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Why Load Balancing != Clustering in Liferay

Company Blogs February 8, 2010 By James Min Staff

Just a quick post on a couple of misunderstandings I've seen out in the field lately... Simply setting up Liferay Portal to be load balanced does *not* mean it is clustered. 

First, let's be clear on what "load balancing" is. Load balancing is simply a technique to distribute workload across resources. It is but one component in a high-availability cluster. In Liferay's case, we are load balancing the volume of requests across multiple app servers, which may or may not be on physically separate hardware. Initially, this may seem sufficient, until you realize some of the components that the portal uses.


Clustering is not just pointing a load balancer to two (or more) Liferay nodes. You're not done. Why? Because there are certain components that need to be either centrally managed or synchronized. Here is the basic check list of components that need to be addressed in a Liferay cluster:


1. Load Balancer - it can be software (i.e. - Apache), or hardware (F5), or whatever you wish, really. All it is doing is redirecting requests. 

2. Centralized Database - Hopefully, you have gotten off of HSQL and are using a real DB server. This is a JBDC connection. It is abstracted from Liferay's point of view. Any level of redundancy you have behind that JDBC connection is up to you and your DBA. Just as an example, you may choose to configure a MySQL cluster, or Oracle RAC, for DB high availability

3. Ehcache - This is what Liferay uses out-of-the-box for it's Hibernate level 2 cache. This needs to be configured to sync, else you will see inconsistencies depending on what node the load balancer redirects end users to. You are not forced to use Ehcache, it is simply what it ships with. You could use something like Terracotta, for example. If you do not do this, you will most definitely see inconsistencies depending on the node the end user is on, due to stale caches. 

4. Lucene - This needs to be centralized. This can be done: a) via JDBC (can work, but there may be issues with speed and table locks), b) swapped out for something like SOLR (runs as a webapp in Tomcat), or c) starting with Liferay 5.2 SP1 there is a clusterlink feature that can be turned on where each node maintains its own replicated cache. If you do not do this, you will see inconsistencies with search and other indexed data that is returned from the DB.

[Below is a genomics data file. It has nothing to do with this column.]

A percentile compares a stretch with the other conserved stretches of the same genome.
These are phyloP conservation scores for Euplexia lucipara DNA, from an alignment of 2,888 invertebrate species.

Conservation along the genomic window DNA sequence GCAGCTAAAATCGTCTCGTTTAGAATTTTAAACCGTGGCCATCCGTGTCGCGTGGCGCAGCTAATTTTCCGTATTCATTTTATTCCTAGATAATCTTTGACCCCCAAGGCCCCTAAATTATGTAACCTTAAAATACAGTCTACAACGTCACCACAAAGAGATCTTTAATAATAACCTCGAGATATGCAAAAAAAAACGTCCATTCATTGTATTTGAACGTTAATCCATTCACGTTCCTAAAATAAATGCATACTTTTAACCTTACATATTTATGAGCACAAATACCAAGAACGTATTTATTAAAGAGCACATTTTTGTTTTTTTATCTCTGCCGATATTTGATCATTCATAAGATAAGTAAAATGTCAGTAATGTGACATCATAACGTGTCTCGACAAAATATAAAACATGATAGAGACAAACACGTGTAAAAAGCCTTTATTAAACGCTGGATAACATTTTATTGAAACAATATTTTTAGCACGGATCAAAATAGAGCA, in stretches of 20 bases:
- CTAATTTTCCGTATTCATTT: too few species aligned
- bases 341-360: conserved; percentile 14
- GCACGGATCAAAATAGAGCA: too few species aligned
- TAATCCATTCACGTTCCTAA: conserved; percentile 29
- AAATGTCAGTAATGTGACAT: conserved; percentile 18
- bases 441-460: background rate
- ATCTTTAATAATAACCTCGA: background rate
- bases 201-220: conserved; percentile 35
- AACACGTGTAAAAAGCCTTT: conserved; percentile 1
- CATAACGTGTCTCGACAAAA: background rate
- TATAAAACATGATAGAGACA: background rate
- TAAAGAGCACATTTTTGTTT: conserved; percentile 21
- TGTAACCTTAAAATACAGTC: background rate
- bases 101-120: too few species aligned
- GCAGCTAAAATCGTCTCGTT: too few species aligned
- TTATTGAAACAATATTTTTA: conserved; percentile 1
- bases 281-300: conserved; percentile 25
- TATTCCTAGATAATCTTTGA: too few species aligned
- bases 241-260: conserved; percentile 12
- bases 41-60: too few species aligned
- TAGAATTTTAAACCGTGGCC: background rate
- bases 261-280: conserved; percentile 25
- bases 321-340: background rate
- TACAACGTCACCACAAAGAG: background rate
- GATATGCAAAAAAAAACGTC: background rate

5. Document Library & Image Gallery - This needs to be centralized. This is because each node keeps the assets locally on the filesystem by default. While the meta-data is in the DB, the files serve up faster this way (vs. BLOBS in a DB). So, you need to either a) point the content repository to be stored in the DB (can work but performance may suffer) via JCRHook in portal properties, or b) mount a path a shared storage (i.e. SAN or other file system storage) and configure each node to connect to this common place via AdvancedFileSystemHook in portal properties. If you do not do this, the meta-data regarding your documents will be in the DB, but when you try to retrieve them, the node may or may not find the document there, physically. 


This is just an outline of what needs to be done. To find out more details consult the Liferay Portal Administrator's Guide or contact Liferay Professional Services

Threaded Replies Author Date
Nice article! Thank you, James. Jonas Yuan February 9, 2010 3:10 PM
Hi James, quick question, if documents and... Mitesh S Panchal February 9, 2010 5:49 PM
Mitesh, First of all, you don't necessarily... James Min February 9, 2010 9:33 PM
Good Article| Thanks vasv kumar June 7, 2011 5:54 AM
Great article James. Thanks! Chris Chan September 8, 2011 8:57 AM
Great, thanks. s h October 22, 2011 12:54 AM
Thanks for making misunderstandings clear .. it... Ankit A Lakum December 22, 2011 8:32 PM
On a related note, here is nice explanation on... Manish Kumar Gupta May 10, 2013 9:44 PM

Nice article! Thank you, James.
Posted on 2/9/10 3:10 PM.
Hi James,
quick question,
if documents and images are stored in SAN to make them centralized, is it advisable to use same same SAN to centralize Lucene indexes?
Posted on 2/9/10 5:49 PM.

First of all, you don't necessarily need a SAN for the DocLib, but something like a SAN, if not an actual SAN.

Second, for Lucene, that might not work because for the indexing you need something pretty fast. That is why in portal properties, there are three options: file system, JDBC, and RAM (i.e. - RAM drive). But not everyone has a RAM drive. You also have the option of swapping out Lucene with something like SOLR index server. SOLR has performed faster in certain very high volume situations.
Posted on 2/9/10 9:33 PM in reply to Mitesh S Panchal.
Good Article| Thanks
Posted on 6/7/11 5:54 AM in reply to James Min.
Great article James. Thanks!
Posted on 9/8/11 8:57 AM in reply to vasv kumar.
Great, thanks.
Posted on 10/22/11 12:54 AM.
Thanks for making misunderstandings clear .. it was nice article..
Posted on 12/22/11 8:32 PM.
On a related note, here is nice explanation on why - Load balancing without clustering will always result in data corruption?

Hibernate thinks it's cache always right. i.e. If one node changes a entry in the DB, and another node happens to have that entry already cached, whether there is a change made of not, hibernate will always do sanity checks before removing the entity from it's cache. It will see "Hey, this entity has been changed in the DB! There must be an error there. Good thing I have a cached copy! Overwrite the 'corrupt' data in the DB!"

(Thanks to Ray Auge for this explanation)
Posted on 5/10/13 9:44 PM.